Most people travel looking for famous landmarks, isolated beaches, mountain views or maybe just a rum drink with an umbrella in it.
Mary Holmes travels differently.
"I travel thinking of where I can push somebody off a building or down a stairs," Holmes said this week.
Her trips are also tax-deductible.
That's because Holmes, a Madison resident since 1979, is better known as Maddy Hunter, author of the "Passport to Peril" mystery series, half a dozen novels set in far-flung locales.
The books are what is known in the trade as "cozy" mysteries, which means a general lack of gratuitous violence, graphic sex and foul language.
Which is not to say people don't get killed.
After an absence of several years, Holmes/Hunter and her tour guide heroine, Emily Andrew, are back with a new mystery, "Dutch Me Deadly," set in Holland and to be published next month. The launch party is Feb. 18 at 1 p.m. at Booked for Murder.
Holmes came to mysteries out of historical romances, a genre that has struggled for respect. Holmes herself winces recalling the cover art for her novel "The Irish Bride," which was long on cleavage and short on anything to do with the actual story. By extension, some people weren't inclined to take them seriously.
"Now that I'm writing mysteries and killing people," Holmes said, "they think it's great."
Holmes is originally from Maine, and came to Wisconsin when her husband, Brian Holmes, landed a job at UW-Madison. She began writing when they were living in Virginia, and Mary was working at a library at Virginia Tech.
Like more than a few romance novelists, Holmes was inspired after finishing Kathleen Woodiwiss's 1972 best-seller "The Flame and the Flower."
"Three days later I started writing my own historical romance," she recalled.
She was disciplined — "I wrote every day, even if it was just a sentence" — but even so, the novel took five years to complete. It totaled 900 pages. She sent three sample chapters to two publishers, and one, New American Library, responded with enthusiasm, while eventually asking Holmes to trim it by a third.
Set in 1799, the novel told the story of a sea captain and his reluctant bride. Holmes called it "The Wind-Rose."
It was published in 1983 after Holmes moved to Madison, and she followed it with three more romances. She didn't dislike the genre, and she loved being an author — "it was magical," she said, of holding her first published novel in her hands — but Holmes was having trouble generating fresh ideas for romances.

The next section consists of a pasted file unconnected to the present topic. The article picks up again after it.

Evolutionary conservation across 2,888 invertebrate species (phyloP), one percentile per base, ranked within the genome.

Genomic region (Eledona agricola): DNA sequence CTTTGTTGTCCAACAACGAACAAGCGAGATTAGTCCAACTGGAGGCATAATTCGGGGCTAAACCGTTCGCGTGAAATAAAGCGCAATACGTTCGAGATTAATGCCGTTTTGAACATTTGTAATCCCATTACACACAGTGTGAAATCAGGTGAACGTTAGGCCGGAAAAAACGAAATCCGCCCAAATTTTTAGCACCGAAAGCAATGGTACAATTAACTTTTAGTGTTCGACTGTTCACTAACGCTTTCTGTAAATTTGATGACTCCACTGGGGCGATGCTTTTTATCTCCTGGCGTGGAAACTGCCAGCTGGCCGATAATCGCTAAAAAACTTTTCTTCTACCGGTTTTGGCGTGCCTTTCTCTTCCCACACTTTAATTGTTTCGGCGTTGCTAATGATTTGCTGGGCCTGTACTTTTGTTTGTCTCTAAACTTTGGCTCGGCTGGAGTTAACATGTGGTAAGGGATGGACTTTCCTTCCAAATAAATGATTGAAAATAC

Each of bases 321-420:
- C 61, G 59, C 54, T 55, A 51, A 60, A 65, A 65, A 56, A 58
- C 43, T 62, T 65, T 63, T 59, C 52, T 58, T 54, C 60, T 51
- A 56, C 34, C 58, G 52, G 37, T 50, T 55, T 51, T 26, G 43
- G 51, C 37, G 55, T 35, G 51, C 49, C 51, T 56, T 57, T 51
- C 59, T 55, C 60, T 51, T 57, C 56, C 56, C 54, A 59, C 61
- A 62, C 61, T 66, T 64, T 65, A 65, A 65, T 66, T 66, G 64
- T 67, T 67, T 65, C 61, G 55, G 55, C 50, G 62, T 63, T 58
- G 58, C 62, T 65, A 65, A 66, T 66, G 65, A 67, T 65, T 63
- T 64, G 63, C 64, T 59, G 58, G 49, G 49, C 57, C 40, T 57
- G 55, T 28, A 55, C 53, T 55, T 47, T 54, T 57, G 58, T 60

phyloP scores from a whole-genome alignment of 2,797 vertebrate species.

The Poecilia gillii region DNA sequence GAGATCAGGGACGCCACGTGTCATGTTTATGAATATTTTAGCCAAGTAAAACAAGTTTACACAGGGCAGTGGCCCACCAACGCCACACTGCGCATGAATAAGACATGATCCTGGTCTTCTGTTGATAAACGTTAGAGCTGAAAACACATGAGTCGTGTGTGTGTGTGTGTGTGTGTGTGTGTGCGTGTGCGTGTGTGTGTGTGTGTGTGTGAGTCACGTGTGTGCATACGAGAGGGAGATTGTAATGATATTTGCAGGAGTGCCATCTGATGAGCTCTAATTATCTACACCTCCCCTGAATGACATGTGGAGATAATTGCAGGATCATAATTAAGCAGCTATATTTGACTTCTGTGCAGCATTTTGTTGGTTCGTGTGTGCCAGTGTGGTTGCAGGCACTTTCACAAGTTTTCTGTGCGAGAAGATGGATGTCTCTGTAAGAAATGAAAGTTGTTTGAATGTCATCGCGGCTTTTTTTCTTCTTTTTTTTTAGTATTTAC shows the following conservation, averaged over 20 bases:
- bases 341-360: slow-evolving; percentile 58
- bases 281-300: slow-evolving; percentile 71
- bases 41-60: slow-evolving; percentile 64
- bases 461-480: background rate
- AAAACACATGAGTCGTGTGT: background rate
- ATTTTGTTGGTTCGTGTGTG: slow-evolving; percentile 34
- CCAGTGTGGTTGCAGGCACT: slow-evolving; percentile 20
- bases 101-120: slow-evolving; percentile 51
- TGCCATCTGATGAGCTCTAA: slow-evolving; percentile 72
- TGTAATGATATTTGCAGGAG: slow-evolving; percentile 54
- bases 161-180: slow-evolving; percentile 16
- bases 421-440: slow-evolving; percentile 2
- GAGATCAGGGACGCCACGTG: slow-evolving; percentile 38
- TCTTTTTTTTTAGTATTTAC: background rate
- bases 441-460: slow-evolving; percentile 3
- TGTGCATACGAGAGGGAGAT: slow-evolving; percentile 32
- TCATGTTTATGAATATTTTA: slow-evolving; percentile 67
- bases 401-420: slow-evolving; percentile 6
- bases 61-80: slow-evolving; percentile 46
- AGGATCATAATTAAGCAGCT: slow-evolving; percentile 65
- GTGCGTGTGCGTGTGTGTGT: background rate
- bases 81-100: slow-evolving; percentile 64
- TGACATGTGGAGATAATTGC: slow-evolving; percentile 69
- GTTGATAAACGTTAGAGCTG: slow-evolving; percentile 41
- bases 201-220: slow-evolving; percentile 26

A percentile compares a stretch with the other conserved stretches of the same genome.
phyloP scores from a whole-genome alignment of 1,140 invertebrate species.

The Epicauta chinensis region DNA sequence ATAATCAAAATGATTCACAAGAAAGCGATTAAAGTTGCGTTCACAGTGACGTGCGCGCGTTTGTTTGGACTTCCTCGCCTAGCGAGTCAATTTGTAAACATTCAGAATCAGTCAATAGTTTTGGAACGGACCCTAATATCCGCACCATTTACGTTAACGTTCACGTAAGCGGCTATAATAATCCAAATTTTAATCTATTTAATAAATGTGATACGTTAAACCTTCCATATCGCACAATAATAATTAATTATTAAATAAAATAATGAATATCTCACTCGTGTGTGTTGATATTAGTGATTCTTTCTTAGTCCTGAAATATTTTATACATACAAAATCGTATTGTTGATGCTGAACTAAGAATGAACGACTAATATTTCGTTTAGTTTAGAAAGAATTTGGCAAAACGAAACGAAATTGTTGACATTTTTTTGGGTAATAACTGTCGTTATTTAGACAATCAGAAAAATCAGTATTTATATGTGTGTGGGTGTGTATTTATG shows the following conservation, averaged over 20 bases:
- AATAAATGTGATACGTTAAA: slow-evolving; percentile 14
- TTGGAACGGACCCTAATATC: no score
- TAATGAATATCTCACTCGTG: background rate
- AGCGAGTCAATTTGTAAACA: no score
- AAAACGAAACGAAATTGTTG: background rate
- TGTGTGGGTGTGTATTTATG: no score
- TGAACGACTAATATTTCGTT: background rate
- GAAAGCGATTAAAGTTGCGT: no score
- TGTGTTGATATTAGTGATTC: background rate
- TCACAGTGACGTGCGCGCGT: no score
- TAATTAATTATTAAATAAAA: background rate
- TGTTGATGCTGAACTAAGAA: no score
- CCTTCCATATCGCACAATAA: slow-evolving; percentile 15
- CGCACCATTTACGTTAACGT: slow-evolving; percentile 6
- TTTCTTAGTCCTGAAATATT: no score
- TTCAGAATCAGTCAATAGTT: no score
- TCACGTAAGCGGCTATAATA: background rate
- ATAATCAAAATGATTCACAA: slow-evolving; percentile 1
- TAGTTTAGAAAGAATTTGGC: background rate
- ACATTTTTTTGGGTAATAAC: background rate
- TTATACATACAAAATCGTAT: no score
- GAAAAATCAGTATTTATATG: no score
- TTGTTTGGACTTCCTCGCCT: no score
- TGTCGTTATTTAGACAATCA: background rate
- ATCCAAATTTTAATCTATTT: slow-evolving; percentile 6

The issue was settled for her in 1989, when Holmes' publisher dropped its romance imprint. "That was devastating," she said, and Holmes spent the next decade in a crisis of confidence about her writing. She managed to generate a long historical drama that ended with the terrible Peshtigo fire in 1871, but the manuscript ignited no interest in publishers.
By 1999, Holmes was wondering if she would ever again write something that would sell. That October, the mother of a friend invited Holmes to accompany her on a tour of Switzerland. The tour was sponsored by an Iowa bank for its travel club members.
In some ways the trip was a debacle — the food was terrible and it was so foggy they never saw they Alps — but the mix of personalities and the endless possibilities associated with world travel gave Holmes an idea. She had always admired Janet Evanovich, who began with romances and moved to adventure stories. Why not a mystery series set around a guide who takes senior citizens around the globe?
A prominent New York agent, Irene Goodman, liked the idea, and placed the first novel, "Alpine for You," with Simon and Schuster. It earned an Agatha nomination for best first novel. To give herself a fresh start, Holmes had picked the pseudonym Maddy Hunter, the first name a knockoff of Madison.
After five more books, the publisher decided to rest the series. Then Terri Bischkoff — a former owner of Booked for Murder in Madison, now with the Minnesota-based Midnight Ink publishers — offered Holmes a contract for two more "Passport to Peril" titles. The author couldn't be happier.
"I wasn't done with the characters," she said.
Contact Doug Moe at 608-252-6446 or firstname.lastname@example.org. His column appears Monday, Wednesday, Friday and Sunday.
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